Got it? An easy one would be the Internet. Even my daughter can claim that. Personal computers go back a little further. Refinements in medicine. Communication. You get the idea.

I’m going with calculators.

Read more of this post

Take a break

interstate-highway-mapWe’ve almost completed our drive back to our winter home in central Texas after working this summer in western New York and we are so thankful for the Interstate Highway System.

Read more of this post

Pssst, hey there, buddy

Wet money 8-27-16“You, yeah, you. Wanna get in on the ground floor of something new? Oh, yeah, it’s perfectly legal. Of course I’m sure.

“Yep, it takes a little money, but there’s no risk. I guarantee it because you’re giving it away. What’s there to understand? You’re not betting on a scheme; you’re giving away money to support an artist.

“Sure, you get something back. You get more art. And a warm, fuzzy feeling. What’s not to like?”

Yes, I just used a make-believe character to make a major announcement. Why? Because the real me cannot believe that real people like you would actually contribute hard-earned money to subsidize the writing I do online and in my books.

But I’ve been assured such people exist. Therefore, my shady friend would like to announce that there now exists an online site where fans of my writing can become a patron.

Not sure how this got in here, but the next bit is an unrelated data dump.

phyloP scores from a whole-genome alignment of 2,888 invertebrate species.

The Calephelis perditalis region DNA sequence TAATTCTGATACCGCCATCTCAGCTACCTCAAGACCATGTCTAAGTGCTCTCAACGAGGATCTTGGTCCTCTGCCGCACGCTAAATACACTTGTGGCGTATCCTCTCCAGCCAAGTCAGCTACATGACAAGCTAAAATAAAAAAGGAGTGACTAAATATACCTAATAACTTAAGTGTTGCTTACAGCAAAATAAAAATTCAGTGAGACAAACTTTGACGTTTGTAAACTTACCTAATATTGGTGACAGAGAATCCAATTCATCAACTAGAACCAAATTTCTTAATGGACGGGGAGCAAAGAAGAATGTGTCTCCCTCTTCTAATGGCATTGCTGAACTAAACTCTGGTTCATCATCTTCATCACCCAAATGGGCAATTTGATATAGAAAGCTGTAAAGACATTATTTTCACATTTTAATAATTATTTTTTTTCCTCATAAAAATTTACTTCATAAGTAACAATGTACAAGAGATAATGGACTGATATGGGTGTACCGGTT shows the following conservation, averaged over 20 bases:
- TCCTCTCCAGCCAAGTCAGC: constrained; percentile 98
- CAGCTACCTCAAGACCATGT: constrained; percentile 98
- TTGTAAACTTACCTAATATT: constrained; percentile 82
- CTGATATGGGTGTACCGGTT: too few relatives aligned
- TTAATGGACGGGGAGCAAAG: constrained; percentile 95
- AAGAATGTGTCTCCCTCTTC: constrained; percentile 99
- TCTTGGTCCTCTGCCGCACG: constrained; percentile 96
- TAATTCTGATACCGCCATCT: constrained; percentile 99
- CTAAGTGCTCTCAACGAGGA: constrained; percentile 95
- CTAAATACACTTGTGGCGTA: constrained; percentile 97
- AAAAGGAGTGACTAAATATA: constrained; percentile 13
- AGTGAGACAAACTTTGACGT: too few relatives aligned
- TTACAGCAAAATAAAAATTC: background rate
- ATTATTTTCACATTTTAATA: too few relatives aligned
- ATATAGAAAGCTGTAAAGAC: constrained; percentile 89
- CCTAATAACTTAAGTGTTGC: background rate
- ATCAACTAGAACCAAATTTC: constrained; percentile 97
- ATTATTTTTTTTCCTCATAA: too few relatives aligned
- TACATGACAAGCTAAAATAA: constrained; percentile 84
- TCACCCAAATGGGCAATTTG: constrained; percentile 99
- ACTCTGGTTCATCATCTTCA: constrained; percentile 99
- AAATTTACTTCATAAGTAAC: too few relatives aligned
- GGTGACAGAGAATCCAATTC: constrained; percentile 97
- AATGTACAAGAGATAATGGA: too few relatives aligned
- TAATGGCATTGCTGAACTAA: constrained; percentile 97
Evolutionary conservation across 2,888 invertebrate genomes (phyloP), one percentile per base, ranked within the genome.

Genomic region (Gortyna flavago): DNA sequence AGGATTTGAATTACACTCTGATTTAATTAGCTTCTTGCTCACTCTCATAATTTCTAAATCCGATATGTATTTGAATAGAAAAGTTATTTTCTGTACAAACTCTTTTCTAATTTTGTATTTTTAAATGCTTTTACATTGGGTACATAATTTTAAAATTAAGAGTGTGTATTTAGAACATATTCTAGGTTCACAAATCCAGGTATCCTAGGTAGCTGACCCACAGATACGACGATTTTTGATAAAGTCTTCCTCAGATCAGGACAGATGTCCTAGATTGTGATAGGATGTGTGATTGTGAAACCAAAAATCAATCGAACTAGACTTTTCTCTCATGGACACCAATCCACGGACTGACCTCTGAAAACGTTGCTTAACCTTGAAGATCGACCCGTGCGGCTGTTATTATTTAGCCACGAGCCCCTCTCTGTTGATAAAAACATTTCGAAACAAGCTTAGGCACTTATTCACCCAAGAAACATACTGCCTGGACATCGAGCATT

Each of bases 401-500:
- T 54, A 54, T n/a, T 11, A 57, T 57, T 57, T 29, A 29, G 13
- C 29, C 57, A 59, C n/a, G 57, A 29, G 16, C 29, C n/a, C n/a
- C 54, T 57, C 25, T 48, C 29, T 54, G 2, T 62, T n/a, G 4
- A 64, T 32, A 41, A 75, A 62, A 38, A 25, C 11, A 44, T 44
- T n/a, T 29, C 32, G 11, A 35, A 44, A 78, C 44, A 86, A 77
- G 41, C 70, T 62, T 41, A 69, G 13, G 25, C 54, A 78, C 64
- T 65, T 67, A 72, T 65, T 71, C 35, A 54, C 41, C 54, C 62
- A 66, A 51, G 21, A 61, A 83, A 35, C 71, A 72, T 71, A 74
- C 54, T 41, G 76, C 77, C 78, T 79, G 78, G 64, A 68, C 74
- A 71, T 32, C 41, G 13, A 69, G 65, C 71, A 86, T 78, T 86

You will find details at, along with a video where I explain what’s going on. Yes, a video. Yes, with me in it. Shocking, I know.

In an extremely small nutshell, patrons can contribute anything from $1 a month on up. Also, being a patron earns one special privileges. If you’re interested, check out the page.

See you down the road

125We’re about halfway done pulling our RV back to our winter home in Central Texas and, at times, that reality gives me pause. It happened today at an Interstate rest stop in Illinois.

Upon returning to the truck, I let Leah into her seat and then circled back to eyeball the RV as I headed to my side. As I walked by the RV – all folded in and compact-looking – I thought, “This is our home, all of it, right in this little box.”

We’re in our fifth year of living fulltime in a 31-foot fifth-wheel RV. Earlier today, Leah commented that she’s continually seeing that we need even less “stuff” in our lives. It’s something we spent years working toward.

But I’m not really talking so much about minimalism here as life on the road.

Toward the end of our drive today, we encountered a traffic backup of more than a mile. After gradually working our way to the source of the problem, we found one of those nice, big motor homes with a blown out front tire. A massive tow truck was hooking up to it because the front end was rather torn up.

We can imagine the feeling. Most everything you own is riding in that RV and now it’s being towed to a shop. Your food is going to the storage yard. Your bed is being locked up. All because of a blown tire.

That being said … we still love it and don’t see an end to it anytime soon.

However, it’s certainly not for everybody. What we do would drive a lot of people crazy. Some folks think we’re crazy.

And maybe that has some little something to do with why we like it.

%d bloggers like this: